Continuing my explorations of ancient Greek history, I finally tackled a book I've wanted to read since college - Xenophon's Anabasis, also known as The Persian Expedition or The March of the Ten Thousand. It's one of the best true-life military adventure tales ever told.
Xenophon was an Athenian, but he had oligarchical views and more closely identified with Sparta. Indeed, he was later exiled from Athens and the Spartans gave him a home. After his soldiering career he settled in to write books. The Anabasis is his most famous, but he also continued Thucydides' truncated History of the Peolopponesian War in a book called Hellenica, wrote several books about the teachings of Socrates (Xenophon was a student of his as a young man). He also wrote treatises on economy, horseback riding, and other things of interest to his contemporaries.
But the Anabasis is the only one not likely to bore a modern reader to tears. Here's a (very) brief summary:
Xenophon and ten thousand other Greeks, under the command of a Spartan general called Clearchus, agree to fight as mercenaries for Cyrus, a sibling of the King of Persia, who wanted to take the throne from his big brother. The Greeks get there and start fighting for Cyrus, but he dies. The Greeks are now deep in enemy territory, surrounded by enemies on all sides, they're a thousand miles from home, and, worse, the men haven't been paid. Xenophon gives his eyewitness account of not only battles, but more important subjects like finding supplies and food for the army, figuring out how to pay the men, and so on. There are lots of twists and turns, political intrigue, and exciting action sequences. In the end, the Ten Thousand get paid and Xenophon, at least, gets home, but the entire enterprise was ultimately disappointing to those involved, and to many in Greece, they were seen as failures. Nevertheless, it's a tale in which not only Xenophon, but many of his fellow officers, show great bravery and resourcefulness. When you've got 10,000 mercenaries in tow, even something simple like crossing a river is difficult. When your army is mostly made up of heavily armed and armored infantry (that is, hoplites), how do you create a brigade of slingers and archers on the fly? When the Persian warlord who offers to help out and pay you for your trouble refuses, in the end, to come up with the promised payment, what do you do?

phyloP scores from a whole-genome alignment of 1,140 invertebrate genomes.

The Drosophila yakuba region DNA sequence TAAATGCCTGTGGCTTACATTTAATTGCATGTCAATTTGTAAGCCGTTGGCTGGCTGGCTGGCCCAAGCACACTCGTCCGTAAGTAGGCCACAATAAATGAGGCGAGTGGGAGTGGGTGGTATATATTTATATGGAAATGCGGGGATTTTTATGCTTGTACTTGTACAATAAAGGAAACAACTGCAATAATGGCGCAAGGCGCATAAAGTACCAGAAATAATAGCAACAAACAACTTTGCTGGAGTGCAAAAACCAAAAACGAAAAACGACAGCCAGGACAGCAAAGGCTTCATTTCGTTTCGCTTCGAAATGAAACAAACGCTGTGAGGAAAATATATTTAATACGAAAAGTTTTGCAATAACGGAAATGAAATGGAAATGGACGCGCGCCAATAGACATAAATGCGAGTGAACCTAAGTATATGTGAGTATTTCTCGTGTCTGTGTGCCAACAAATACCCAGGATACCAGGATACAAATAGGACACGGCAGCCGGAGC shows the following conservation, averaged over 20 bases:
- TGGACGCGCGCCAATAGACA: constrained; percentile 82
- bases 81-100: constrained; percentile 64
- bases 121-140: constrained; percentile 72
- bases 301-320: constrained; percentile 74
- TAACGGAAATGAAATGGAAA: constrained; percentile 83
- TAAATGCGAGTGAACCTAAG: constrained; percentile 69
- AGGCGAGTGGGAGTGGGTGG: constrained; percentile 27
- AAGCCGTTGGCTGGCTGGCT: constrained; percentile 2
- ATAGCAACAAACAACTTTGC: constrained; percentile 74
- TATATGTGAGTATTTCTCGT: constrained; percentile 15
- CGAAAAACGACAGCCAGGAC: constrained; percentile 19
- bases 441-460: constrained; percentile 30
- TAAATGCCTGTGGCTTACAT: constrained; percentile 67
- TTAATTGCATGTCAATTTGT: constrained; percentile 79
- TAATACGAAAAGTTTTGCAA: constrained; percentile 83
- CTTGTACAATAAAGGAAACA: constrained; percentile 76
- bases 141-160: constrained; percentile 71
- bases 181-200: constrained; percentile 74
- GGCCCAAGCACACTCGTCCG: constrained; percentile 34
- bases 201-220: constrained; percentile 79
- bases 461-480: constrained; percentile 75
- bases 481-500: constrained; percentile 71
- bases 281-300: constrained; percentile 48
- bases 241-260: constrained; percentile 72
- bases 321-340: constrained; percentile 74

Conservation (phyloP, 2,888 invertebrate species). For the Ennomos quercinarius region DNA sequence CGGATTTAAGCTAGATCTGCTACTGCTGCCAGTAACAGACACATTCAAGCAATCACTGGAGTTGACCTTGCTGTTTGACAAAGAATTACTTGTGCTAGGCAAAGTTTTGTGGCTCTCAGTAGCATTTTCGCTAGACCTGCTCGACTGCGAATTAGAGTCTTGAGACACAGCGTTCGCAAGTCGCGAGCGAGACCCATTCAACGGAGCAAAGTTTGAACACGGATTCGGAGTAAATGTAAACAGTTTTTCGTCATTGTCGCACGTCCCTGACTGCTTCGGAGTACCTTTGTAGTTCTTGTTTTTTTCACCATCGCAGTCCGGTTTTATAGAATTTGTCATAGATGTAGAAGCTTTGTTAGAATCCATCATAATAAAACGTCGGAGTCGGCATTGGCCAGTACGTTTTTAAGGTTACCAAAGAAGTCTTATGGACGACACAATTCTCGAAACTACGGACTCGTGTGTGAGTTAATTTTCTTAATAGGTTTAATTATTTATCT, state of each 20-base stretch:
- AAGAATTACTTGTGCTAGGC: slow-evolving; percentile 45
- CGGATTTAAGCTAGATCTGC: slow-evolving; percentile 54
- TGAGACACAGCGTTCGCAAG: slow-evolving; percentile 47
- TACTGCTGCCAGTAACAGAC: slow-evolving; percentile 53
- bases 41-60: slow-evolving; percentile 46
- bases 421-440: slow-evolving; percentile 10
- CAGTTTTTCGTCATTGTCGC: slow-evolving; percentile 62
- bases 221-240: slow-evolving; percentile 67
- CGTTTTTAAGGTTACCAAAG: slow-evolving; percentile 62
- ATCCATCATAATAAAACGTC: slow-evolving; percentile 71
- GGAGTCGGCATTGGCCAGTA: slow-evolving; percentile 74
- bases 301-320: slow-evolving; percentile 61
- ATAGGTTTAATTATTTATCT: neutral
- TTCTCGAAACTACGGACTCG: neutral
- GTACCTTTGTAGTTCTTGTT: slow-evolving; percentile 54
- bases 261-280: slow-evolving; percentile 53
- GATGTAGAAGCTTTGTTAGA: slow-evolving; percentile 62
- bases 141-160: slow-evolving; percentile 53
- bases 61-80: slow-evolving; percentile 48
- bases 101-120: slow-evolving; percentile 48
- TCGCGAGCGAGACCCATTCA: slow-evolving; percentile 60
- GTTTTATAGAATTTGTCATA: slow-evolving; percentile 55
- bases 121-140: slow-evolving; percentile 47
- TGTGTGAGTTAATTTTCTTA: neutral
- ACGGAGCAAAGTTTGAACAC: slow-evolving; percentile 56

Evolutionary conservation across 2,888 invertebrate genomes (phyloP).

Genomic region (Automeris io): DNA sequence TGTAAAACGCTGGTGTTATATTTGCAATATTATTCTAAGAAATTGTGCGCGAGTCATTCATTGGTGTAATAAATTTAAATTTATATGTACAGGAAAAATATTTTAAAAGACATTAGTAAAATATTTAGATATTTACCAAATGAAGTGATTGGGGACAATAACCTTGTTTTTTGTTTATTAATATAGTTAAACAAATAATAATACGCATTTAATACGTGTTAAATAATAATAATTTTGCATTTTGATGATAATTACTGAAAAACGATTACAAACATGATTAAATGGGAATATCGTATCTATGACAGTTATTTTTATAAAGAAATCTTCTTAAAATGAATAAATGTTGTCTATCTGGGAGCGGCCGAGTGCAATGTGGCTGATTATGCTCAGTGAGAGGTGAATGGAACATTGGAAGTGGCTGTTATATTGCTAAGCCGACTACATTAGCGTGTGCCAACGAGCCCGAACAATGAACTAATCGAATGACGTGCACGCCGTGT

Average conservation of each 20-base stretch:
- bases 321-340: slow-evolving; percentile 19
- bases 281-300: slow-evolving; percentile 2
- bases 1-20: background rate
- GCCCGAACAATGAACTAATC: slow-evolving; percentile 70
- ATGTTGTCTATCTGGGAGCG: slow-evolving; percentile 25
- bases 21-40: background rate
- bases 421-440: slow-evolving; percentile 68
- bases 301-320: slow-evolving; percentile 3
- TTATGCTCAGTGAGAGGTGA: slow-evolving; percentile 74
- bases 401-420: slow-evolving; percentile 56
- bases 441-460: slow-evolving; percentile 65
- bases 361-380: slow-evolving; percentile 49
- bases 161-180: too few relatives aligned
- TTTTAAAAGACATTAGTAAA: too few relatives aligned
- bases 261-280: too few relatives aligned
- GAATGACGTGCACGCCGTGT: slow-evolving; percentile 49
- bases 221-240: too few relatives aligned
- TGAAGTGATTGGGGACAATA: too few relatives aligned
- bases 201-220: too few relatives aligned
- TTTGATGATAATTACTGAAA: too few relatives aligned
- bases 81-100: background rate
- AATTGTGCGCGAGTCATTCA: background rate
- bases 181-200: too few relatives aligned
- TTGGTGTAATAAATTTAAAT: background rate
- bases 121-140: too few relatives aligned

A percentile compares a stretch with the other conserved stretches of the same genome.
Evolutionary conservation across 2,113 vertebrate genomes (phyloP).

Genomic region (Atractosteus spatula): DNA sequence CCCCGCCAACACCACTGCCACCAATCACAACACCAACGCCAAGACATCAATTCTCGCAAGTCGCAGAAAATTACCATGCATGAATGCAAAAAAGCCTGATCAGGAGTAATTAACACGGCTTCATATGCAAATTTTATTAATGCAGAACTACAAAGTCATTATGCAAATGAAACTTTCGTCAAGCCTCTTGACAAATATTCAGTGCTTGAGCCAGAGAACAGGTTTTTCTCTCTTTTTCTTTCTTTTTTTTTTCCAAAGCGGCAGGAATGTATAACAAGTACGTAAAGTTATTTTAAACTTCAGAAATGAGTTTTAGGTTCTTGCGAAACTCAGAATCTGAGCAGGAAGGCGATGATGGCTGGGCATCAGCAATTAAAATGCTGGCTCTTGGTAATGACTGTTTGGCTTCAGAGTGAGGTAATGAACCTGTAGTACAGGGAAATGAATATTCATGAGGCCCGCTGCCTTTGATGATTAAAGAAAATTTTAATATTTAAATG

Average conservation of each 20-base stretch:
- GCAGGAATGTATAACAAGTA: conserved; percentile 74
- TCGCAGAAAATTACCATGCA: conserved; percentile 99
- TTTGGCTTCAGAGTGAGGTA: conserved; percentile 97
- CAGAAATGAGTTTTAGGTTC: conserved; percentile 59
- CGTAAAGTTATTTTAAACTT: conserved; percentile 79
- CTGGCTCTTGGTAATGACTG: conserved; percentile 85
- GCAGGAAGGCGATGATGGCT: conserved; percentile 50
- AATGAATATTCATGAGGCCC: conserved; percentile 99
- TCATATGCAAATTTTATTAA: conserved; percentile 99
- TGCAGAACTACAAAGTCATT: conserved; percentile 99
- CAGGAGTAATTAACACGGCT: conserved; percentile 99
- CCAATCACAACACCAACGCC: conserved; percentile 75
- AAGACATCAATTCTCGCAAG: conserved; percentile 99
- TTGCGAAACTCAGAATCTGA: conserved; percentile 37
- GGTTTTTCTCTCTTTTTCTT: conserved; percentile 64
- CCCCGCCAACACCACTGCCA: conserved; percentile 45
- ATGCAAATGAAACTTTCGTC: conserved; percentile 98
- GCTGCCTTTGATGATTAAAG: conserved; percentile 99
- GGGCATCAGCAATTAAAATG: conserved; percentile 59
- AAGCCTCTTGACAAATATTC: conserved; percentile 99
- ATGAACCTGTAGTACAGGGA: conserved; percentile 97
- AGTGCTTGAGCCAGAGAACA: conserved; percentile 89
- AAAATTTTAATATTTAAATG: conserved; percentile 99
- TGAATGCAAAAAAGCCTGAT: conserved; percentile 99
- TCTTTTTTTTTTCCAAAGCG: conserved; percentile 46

None of these problems have easy solutions, but over time Xenophon emerges as the leader. Even then, the quarrelsome Greeks don't make it easy for him. Worse, when they finally reach some Spartan-controlled cities in Asia Minor, the Spartans themselves fear their power and effectively disown them.
Sometimes war isn't about winning anything - it's just about trying to get back home in one piece with a few extra drachmas in your pocket. If this story sounds familiar, it's actually the basis for the 1979 Walter Hill movie The Warriors, where the action is transferred to New York and the Greeks and Persians become street gangs. Watch it and my smart-ass title for this blog entry will make sense.
At any rate, if, as a reader of modern adventure fiction, Xenophon is surely the most accessible ancient Greek writer. If you're into military history, there are few odysseys more exciting.